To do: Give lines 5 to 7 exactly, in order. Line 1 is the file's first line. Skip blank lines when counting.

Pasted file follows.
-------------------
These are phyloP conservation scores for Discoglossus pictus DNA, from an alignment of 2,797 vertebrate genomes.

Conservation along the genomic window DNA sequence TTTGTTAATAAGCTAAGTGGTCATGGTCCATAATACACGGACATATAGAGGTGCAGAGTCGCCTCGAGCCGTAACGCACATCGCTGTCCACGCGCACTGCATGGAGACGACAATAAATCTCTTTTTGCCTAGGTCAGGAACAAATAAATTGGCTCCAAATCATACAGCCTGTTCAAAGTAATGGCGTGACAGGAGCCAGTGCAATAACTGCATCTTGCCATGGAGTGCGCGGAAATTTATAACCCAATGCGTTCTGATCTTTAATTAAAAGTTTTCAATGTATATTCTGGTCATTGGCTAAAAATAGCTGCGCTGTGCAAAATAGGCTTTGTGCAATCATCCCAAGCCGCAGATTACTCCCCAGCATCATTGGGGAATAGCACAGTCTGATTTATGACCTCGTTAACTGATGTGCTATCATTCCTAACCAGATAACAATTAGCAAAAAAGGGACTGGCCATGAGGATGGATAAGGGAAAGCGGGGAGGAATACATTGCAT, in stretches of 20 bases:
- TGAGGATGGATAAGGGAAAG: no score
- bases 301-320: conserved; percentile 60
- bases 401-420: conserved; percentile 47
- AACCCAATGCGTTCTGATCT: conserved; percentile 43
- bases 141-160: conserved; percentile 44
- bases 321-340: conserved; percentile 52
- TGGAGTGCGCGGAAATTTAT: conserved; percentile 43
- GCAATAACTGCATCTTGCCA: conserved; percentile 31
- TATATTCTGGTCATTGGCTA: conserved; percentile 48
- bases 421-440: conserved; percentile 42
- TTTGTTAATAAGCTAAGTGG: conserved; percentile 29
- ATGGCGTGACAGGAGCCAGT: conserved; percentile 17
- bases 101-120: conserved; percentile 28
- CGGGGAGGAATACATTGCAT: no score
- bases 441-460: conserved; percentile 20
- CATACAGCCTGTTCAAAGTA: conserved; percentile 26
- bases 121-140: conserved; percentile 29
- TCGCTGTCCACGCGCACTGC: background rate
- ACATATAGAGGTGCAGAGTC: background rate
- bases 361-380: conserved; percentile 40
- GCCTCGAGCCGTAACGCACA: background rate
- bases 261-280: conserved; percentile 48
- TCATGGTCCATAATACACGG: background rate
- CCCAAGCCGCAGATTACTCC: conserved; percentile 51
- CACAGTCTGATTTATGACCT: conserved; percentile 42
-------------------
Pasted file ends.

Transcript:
- bases 401-420: conserved; percentile 47
- AACCCAATGCGTTCTGATCT: conserved; percentile 43
- bases 141-160: conserved; percentile 44